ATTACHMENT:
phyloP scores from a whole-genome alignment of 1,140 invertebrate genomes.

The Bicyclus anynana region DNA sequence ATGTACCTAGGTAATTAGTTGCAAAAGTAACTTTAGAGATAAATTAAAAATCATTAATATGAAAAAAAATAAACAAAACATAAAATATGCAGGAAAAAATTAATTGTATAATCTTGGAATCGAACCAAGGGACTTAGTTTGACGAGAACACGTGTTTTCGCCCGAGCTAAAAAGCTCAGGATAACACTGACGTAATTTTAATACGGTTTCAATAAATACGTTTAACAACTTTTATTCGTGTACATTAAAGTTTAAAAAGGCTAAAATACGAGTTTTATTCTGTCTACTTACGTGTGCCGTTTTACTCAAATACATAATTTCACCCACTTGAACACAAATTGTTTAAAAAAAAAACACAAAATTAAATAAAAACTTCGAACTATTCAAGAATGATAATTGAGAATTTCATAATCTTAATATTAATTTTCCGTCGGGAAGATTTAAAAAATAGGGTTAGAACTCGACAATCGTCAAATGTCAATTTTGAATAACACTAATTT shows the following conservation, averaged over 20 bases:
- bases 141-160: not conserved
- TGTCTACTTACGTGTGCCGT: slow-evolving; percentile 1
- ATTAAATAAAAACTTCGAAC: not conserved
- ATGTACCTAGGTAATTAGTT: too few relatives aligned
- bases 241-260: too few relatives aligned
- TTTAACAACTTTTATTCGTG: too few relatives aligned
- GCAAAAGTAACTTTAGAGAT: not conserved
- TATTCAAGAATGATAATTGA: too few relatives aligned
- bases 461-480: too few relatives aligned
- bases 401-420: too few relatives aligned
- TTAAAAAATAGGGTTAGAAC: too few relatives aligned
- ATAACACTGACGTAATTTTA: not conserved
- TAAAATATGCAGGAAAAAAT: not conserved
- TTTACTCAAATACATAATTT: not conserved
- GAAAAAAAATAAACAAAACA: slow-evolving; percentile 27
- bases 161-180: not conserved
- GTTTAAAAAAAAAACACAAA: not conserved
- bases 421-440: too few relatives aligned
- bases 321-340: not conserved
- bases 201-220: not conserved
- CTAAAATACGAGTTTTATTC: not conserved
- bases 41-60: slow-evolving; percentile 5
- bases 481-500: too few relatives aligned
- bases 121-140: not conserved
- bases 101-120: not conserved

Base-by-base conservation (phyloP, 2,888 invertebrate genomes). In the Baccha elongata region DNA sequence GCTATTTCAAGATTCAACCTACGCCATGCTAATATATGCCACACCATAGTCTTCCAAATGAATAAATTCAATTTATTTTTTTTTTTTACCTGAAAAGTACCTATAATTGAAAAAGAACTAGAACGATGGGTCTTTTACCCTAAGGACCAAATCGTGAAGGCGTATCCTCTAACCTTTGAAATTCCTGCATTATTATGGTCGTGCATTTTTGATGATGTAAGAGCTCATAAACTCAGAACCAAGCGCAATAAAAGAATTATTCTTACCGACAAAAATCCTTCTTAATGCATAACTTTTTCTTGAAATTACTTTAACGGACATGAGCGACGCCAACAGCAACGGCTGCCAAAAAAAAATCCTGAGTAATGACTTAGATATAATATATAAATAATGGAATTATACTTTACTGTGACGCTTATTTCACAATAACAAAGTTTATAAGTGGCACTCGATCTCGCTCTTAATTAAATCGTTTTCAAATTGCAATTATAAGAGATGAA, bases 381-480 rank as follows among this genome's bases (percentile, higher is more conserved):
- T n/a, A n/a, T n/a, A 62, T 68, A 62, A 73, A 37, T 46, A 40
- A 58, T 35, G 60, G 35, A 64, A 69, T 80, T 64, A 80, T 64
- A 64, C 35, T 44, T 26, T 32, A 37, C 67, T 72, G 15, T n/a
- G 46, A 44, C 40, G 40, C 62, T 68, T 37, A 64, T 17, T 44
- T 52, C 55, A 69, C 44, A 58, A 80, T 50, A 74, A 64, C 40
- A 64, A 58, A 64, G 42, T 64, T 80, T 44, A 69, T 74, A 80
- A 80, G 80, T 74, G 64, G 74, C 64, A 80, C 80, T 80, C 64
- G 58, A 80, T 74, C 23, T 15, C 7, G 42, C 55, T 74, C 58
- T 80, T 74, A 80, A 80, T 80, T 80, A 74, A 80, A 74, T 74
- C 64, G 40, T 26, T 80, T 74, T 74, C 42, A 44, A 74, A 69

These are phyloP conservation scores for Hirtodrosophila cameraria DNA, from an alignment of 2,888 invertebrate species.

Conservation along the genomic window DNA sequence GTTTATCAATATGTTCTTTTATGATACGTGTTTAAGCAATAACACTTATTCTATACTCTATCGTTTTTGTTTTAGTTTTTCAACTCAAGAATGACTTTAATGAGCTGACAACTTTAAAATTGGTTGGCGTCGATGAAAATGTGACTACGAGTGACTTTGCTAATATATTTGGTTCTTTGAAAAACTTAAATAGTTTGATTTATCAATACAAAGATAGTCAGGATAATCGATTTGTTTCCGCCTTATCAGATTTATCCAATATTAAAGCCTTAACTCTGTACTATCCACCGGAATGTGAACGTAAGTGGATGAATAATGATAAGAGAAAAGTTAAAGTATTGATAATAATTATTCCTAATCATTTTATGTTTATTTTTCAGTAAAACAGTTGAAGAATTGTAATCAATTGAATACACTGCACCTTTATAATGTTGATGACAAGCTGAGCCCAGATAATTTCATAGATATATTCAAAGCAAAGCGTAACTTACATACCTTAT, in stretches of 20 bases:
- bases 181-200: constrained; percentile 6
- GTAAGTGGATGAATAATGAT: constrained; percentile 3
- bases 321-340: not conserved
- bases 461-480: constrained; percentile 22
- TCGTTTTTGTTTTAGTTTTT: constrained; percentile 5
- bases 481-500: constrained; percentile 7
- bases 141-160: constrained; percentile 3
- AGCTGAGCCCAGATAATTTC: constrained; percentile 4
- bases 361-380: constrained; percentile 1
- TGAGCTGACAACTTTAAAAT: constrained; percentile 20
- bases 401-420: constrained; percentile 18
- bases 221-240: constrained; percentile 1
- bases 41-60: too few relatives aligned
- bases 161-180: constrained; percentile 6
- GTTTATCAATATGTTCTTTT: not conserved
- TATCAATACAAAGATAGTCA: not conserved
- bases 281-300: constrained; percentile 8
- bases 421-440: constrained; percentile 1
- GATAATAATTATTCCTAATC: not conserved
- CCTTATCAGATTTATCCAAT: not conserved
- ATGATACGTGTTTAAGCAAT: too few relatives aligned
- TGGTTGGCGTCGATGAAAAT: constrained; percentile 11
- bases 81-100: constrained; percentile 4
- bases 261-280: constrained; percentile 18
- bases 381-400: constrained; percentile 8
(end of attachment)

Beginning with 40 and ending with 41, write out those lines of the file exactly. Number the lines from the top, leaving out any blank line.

Conservation along the genomic window DNA sequence GTTTATCAATATGTTCTTTTATGATACGTGTTTAAGCAATAACACTTATTCTATACTCTATCGTTTTTGTTTTAGTTTTTCAACTCAAGAATGACTTTAATGAGCTGACAACTTTAAAATTGGTTGGCGTCGATGAAAATGTGACTACGAGTGACTTTGCTAATATATTTGGTTCTTTGAAAAACTTAAATAGTTTGATTTATCAATACAAAGATAGTCAGGATAATCGATTTGTTTCCGCCTTATCAGATTTATCCAATATTAAAGCCTTAACTCTGTACTATCCACCGGAATGTGAACGTAAGTGGATGAATAATGATAAGAGAAAAGTTAAAGTATTGATAATAATTATTCCTAATCATTTTATGTTTATTTTTCAGTAAAACAGTTGAAGAATTGTAATCAATTGAATACACTGCACCTTTATAATGTTGATGACAAGCTGAGCCCAGATAATTTCATAGATATATTCAAAGCAAAGCGTAACTTACATACCTTAT, in stretches of 20 bases:
- bases 181-200: constrained; percentile 6